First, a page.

On the north side of the temple mount, the builders of the temple mount had to cut away the bedrock. The original topography of the Moriah mountain on the north-west corner was higher than the temple mount, and so the engineers had to remove some of the rock in order to expand the temple mount during the Herodian period expansion. The side of the exposed rock was chiseled and dressed to look like the pillars on the south side.
Another section of the dressed bedrock is seen below:
The western section of a Hasmonean period cistern was located at this section.
A large stone was found that served as a guardrail on the edge of the ancient street. It protected the people from falling into the open trench, which was used to collect rain water from the street.
A section of a second temple period (Herodian) paved street was found in this section. The Roman street stretched along the western wall, from the north to the south. Only a small section of the street was uncovered.
A pair of columns, part of the colonnaded street, are seen on the edge of the street. As in the Cardo Maximus street, shops were located along the street along the side of the wall.
The section near the Herodian street was part of a stone quarry, which prepared stones for the western wall.
The tour traverses the path of a Hasmonean period aqueduct. It supplied water from the north side of the city, filling up the cisterns under the Hasmonean citadel, which was located on the north side of the temple mount.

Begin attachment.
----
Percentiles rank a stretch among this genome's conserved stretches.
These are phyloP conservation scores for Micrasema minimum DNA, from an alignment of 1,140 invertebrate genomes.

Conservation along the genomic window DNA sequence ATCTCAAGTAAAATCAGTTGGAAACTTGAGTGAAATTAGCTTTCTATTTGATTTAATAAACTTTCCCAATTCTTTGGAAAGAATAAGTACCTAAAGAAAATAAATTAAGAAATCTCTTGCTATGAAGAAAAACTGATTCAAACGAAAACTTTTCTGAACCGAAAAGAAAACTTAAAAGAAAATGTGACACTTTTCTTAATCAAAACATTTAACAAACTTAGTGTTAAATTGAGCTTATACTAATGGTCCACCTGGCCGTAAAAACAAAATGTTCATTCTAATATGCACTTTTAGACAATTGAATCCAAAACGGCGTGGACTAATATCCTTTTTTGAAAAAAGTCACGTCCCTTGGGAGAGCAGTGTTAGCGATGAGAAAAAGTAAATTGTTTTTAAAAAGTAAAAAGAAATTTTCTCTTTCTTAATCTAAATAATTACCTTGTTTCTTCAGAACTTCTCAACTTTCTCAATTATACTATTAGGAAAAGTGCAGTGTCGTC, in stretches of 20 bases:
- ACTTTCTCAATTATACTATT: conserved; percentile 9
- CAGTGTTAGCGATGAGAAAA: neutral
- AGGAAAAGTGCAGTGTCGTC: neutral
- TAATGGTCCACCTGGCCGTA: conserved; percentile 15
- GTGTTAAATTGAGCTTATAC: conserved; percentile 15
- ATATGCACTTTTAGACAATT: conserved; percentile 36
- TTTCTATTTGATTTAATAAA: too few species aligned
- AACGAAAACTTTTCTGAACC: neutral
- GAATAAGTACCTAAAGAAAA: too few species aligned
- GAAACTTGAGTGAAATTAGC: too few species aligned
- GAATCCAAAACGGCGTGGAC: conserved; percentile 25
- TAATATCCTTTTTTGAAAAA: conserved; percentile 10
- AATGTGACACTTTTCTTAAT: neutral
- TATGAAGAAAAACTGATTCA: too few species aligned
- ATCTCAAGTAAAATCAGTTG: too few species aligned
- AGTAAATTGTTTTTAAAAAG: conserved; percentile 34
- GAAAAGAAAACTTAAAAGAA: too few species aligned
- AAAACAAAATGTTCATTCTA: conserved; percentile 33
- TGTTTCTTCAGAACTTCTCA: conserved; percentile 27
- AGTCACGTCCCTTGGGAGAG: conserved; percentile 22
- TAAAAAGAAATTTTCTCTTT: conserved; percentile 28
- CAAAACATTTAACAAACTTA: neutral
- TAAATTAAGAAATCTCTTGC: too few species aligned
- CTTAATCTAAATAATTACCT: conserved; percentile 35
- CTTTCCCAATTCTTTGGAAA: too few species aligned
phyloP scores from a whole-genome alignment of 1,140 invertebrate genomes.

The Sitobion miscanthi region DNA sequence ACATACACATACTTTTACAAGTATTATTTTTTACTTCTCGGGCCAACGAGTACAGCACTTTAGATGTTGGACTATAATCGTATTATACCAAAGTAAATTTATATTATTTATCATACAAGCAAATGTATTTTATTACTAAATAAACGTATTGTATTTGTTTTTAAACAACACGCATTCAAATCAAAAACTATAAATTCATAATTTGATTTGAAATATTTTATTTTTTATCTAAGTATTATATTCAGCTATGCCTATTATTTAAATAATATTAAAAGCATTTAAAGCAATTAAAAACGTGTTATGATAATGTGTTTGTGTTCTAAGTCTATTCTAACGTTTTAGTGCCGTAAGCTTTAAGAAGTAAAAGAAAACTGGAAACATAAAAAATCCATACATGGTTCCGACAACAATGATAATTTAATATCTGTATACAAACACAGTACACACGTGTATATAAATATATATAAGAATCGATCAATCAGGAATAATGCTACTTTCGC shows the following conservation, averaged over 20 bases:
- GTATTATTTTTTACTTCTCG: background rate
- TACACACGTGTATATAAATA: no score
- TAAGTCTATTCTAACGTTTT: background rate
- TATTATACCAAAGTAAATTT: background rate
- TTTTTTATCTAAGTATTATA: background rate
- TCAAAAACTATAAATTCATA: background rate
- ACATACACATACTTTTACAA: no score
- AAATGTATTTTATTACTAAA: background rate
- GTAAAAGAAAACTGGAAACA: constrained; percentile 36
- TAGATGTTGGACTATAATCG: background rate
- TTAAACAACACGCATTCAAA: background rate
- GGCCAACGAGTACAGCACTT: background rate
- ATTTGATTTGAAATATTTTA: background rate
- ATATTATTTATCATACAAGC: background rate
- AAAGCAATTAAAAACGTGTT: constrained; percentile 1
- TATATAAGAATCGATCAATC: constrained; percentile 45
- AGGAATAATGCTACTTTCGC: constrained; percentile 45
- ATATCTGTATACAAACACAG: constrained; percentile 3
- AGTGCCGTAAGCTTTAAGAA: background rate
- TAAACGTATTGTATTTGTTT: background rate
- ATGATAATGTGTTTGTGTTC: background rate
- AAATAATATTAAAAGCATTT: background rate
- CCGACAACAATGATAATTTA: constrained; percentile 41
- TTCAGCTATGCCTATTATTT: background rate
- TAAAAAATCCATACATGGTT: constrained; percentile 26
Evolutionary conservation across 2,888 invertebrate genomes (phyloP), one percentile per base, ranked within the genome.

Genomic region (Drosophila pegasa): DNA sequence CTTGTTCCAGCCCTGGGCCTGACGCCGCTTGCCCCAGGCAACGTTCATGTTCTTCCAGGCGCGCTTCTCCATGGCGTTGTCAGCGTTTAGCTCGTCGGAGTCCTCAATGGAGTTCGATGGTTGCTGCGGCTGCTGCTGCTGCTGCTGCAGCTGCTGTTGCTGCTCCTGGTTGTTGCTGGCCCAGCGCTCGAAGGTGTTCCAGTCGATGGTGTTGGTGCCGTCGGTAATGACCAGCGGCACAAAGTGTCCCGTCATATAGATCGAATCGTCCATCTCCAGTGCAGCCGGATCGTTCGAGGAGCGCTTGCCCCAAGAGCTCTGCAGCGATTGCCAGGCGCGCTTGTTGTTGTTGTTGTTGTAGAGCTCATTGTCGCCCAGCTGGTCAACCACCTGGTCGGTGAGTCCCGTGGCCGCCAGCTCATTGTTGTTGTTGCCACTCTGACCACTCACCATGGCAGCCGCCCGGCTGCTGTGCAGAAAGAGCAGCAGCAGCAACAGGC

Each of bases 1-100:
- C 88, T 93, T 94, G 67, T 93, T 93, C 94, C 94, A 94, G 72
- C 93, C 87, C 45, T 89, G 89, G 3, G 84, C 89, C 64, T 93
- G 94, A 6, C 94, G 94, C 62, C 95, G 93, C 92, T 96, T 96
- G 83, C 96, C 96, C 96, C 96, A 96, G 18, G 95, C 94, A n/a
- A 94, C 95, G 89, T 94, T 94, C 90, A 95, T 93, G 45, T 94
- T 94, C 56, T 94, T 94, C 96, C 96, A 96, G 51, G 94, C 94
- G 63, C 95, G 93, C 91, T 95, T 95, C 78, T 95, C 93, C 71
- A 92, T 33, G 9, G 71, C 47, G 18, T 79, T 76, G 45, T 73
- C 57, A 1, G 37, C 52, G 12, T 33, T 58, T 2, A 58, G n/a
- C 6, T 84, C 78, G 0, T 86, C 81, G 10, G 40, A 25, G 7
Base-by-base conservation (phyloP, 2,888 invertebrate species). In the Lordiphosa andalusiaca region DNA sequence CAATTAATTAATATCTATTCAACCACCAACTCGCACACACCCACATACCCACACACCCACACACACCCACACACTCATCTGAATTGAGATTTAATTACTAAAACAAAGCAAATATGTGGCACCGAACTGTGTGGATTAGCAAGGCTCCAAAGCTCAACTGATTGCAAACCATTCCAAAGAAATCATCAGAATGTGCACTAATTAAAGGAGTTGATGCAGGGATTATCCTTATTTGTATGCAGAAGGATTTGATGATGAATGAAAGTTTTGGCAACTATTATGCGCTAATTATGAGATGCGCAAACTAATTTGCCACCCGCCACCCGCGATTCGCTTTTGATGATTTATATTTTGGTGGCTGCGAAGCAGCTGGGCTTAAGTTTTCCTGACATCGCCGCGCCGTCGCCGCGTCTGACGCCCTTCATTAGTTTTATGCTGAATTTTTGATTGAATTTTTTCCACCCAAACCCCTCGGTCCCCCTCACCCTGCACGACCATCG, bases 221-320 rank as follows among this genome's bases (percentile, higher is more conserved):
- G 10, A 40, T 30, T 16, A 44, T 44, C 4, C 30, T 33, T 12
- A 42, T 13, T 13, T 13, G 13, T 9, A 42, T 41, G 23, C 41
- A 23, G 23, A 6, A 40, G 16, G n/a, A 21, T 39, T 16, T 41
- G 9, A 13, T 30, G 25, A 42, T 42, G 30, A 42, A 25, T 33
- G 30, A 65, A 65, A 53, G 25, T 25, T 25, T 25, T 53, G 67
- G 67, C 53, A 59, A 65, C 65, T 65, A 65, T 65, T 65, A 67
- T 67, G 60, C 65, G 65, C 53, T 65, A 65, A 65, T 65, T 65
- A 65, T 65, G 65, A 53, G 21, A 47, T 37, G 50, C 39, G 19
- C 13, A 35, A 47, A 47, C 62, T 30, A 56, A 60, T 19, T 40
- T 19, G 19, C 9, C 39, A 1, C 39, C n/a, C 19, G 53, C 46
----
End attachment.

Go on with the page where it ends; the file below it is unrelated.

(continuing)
The water channel was cut off during the Herodian period when the temple mount was enlarged to the north.
At the northern edge of the tour is an ancient water reservoir called the Struthion Pool. This large reservoir collects the winter rain water from the rooftops in order to supply water during the dry summer season.
Initially it was an open pool, built by the Hasmoneans, and mentioned by Josephus in his accords of the siege of Jerusalem (Wars 5 11 4 ): "For there were now four great banks raised, one of which was at the tower Antonia; this was raised by the fifth legion, over against the middle of that pool which was called Struthius". The meaning of the Latin word is "sparrow". The pool was later covered by the Romans in the 2nd C.
The Struthion pool is located at the basement of the Notre Dame De Sion (Ecce Homo) monastery. The initial plan of the tunnel tour was to exit through the monastery, but this was not accepted by the order. Alternatively, the exit of the tour was diverted to a modern opening through the pool, located near the first station of Via Dolorosa.
Etymology (behind the name):
Links and References:
Meir Ben-Dov: "The dig at the temple mount" (Keter #533340; 1982)